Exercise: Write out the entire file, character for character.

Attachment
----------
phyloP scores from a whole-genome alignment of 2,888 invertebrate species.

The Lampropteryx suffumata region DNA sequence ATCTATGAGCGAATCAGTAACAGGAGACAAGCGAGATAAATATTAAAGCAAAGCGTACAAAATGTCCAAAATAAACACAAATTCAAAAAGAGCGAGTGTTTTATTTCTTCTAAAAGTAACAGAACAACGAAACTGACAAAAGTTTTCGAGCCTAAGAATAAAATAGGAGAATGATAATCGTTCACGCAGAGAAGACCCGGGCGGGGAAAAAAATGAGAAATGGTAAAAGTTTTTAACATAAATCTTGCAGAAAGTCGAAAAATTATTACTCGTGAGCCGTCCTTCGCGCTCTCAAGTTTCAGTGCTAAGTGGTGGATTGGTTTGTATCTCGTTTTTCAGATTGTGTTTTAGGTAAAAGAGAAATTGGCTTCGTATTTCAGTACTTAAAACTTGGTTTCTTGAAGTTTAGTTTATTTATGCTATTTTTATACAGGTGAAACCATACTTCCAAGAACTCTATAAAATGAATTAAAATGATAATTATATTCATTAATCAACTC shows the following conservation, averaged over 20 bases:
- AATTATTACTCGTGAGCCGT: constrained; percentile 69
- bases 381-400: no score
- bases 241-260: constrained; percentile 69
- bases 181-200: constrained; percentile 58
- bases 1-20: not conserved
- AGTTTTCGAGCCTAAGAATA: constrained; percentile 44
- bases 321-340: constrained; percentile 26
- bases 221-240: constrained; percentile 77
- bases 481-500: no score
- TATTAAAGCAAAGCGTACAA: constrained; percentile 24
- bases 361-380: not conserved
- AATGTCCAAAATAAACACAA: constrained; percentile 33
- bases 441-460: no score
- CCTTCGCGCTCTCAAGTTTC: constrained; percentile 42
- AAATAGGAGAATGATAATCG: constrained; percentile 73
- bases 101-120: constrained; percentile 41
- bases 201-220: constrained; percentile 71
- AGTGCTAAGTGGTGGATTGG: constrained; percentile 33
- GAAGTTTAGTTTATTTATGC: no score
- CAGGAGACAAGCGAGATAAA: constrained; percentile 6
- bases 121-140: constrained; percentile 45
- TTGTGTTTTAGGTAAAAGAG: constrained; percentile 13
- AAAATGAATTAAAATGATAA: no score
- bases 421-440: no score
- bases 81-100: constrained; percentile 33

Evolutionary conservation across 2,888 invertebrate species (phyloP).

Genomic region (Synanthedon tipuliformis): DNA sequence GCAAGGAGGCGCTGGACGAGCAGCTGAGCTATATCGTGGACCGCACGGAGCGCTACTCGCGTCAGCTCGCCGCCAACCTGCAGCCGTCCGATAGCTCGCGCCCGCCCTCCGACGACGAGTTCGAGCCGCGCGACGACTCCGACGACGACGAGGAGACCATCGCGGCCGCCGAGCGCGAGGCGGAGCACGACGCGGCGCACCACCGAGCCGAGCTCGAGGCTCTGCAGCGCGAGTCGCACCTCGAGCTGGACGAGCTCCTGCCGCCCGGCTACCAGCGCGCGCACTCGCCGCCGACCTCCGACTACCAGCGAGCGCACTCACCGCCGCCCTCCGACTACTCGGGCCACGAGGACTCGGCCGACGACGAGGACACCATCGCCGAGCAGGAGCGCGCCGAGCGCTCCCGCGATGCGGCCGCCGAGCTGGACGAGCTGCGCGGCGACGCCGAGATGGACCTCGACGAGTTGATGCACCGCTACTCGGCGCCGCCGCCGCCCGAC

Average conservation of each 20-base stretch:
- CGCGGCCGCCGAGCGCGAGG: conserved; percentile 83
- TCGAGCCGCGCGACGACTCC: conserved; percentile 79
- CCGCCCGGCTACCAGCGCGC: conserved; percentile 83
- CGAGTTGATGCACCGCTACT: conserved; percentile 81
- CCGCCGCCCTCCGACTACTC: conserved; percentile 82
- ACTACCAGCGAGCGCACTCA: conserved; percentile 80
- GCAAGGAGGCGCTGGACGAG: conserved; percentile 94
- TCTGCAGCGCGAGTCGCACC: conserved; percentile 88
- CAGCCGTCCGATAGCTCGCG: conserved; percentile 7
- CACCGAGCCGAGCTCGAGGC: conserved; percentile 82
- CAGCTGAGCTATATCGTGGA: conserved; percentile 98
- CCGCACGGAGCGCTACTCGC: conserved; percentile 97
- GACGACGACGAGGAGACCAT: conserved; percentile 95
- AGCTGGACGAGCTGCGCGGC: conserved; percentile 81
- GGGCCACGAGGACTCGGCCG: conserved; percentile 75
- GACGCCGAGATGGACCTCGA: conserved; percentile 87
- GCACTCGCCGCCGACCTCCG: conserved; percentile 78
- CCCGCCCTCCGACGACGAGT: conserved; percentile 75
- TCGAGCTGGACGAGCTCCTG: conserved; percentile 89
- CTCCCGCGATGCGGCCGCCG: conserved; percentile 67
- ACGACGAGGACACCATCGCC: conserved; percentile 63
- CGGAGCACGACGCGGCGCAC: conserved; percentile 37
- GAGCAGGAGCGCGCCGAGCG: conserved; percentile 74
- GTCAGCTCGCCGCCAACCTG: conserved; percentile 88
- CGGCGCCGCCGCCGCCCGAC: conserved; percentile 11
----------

phyloP scores from a whole-genome alignment of 2,888 invertebrate species.

The Lampropteryx suffumata region DNA sequence ATCTATGAGCGAATCAGTAACAGGAGACAAGCGAGATAAATATTAAAGCAAAGCGTACAAAATGTCCAAAATAAACACAAATTCAAAAAGAGCGAGTGTTTTATTTCTTCTAAAAGTAACAGAACAACGAAACTGACAAAAGTTTTCGAGCCTAAGAATAAAATAGGAGAATGATAATCGTTCACGCAGAGAAGACCCGGGCGGGGAAAAAAATGAGAAATGGTAAAAGTTTTTAACATAAATCTTGCAGAAAGTCGAAAAATTATTACTCGTGAGCCGTCCTTCGCGCTCTCAAGTTTCAGTGCTAAGTGGTGGATTGGTTTGTATCTCGTTTTTCAGATTGTGTTTTAGGTAAAAGAGAAATTGGCTTCGTATTTCAGTACTTAAAACTTGGTTTCTTGAAGTTTAGTTTATTTATGCTATTTTTATACAGGTGAAACCATACTTCCAAGAACTCTATAAAATGAATTAAAATGATAATTATATTCATTAATCAACTC shows the following conservation, averaged over 20 bases:
- AATTATTACTCGTGAGCCGT: constrained; percentile 69
- bases 381-400: no score
- bases 241-260: constrained; percentile 69
- bases 181-200: constrained; percentile 58
- bases 1-20: not conserved
- AGTTTTCGAGCCTAAGAATA: constrained; percentile 44
- bases 321-340: constrained; percentile 26
- bases 221-240: constrained; percentile 77
- bases 481-500: no score
- TATTAAAGCAAAGCGTACAA: constrained; percentile 24
- bases 361-380: not conserved
- AATGTCCAAAATAAACACAA: constrained; percentile 33
- bases 441-460: no score
- CCTTCGCGCTCTCAAGTTTC: constrained; percentile 42
- AAATAGGAGAATGATAATCG: constrained; percentile 73
- bases 101-120: constrained; percentile 41
- bases 201-220: constrained; percentile 71
- AGTGCTAAGTGGTGGATTGG: constrained; percentile 33
- GAAGTTTAGTTTATTTATGC: no score
- CAGGAGACAAGCGAGATAAA: constrained; percentile 6
- bases 121-140: constrained; percentile 45
- TTGTGTTTTAGGTAAAAGAG: constrained; percentile 13
- AAAATGAATTAAAATGATAA: no score
- bases 421-440: no score
- bases 81-100: constrained; percentile 33

Evolutionary conservation across 2,888 invertebrate species (phyloP).

Genomic region (Synanthedon tipuliformis): DNA sequence GCAAGGAGGCGCTGGACGAGCAGCTGAGCTATATCGTGGACCGCACGGAGCGCTACTCGCGTCAGCTCGCCGCCAACCTGCAGCCGTCCGATAGCTCGCGCCCGCCCTCCGACGACGAGTTCGAGCCGCGCGACGACTCCGACGACGACGAGGAGACCATCGCGGCCGCCGAGCGCGAGGCGGAGCACGACGCGGCGCACCACCGAGCCGAGCTCGAGGCTCTGCAGCGCGAGTCGCACCTCGAGCTGGACGAGCTCCTGCCGCCCGGCTACCAGCGCGCGCACTCGCCGCCGACCTCCGACTACCAGCGAGCGCACTCACCGCCGCCCTCCGACTACTCGGGCCACGAGGACTCGGCCGACGACGAGGACACCATCGCCGAGCAGGAGCGCGCCGAGCGCTCCCGCGATGCGGCCGCCGAGCTGGACGAGCTGCGCGGCGACGCCGAGATGGACCTCGACGAGTTGATGCACCGCTACTCGGCGCCGCCGCCGCCCGAC

Average conservation of each 20-base stretch:
- CGCGGCCGCCGAGCGCGAGG: conserved; percentile 83
- TCGAGCCGCGCGACGACTCC: conserved; percentile 79
- CCGCCCGGCTACCAGCGCGC: conserved; percentile 83
- CGAGTTGATGCACCGCTACT: conserved; percentile 81
- CCGCCGCCCTCCGACTACTC: conserved; percentile 82
- ACTACCAGCGAGCGCACTCA: conserved; percentile 80
- GCAAGGAGGCGCTGGACGAG: conserved; percentile 94
- TCTGCAGCGCGAGTCGCACC: conserved; percentile 88
- CAGCCGTCCGATAGCTCGCG: conserved; percentile 7
- CACCGAGCCGAGCTCGAGGC: conserved; percentile 82
- CAGCTGAGCTATATCGTGGA: conserved; percentile 98
- CCGCACGGAGCGCTACTCGC: conserved; percentile 97
- GACGACGACGAGGAGACCAT: conserved; percentile 95
- AGCTGGACGAGCTGCGCGGC: conserved; percentile 81
- GGGCCACGAGGACTCGGCCG: conserved; percentile 75
- GACGCCGAGATGGACCTCGA: conserved; percentile 87
- GCACTCGCCGCCGACCTCCG: conserved; percentile 78
- CCCGCCCTCCGACGACGAGT: conserved; percentile 75
- TCGAGCTGGACGAGCTCCTG: conserved; percentile 89
- CTCCCGCGATGCGGCCGCCG: conserved; percentile 67
- ACGACGAGGACACCATCGCC: conserved; percentile 63
- CGGAGCACGACGCGGCGCAC: conserved; percentile 37
- GAGCAGGAGCGCGCCGAGCG: conserved; percentile 74
- GTCAGCTCGCCGCCAACCTG: conserved; percentile 88
- CGGCGCCGCCGCCGCCCGAC: conserved; percentile 11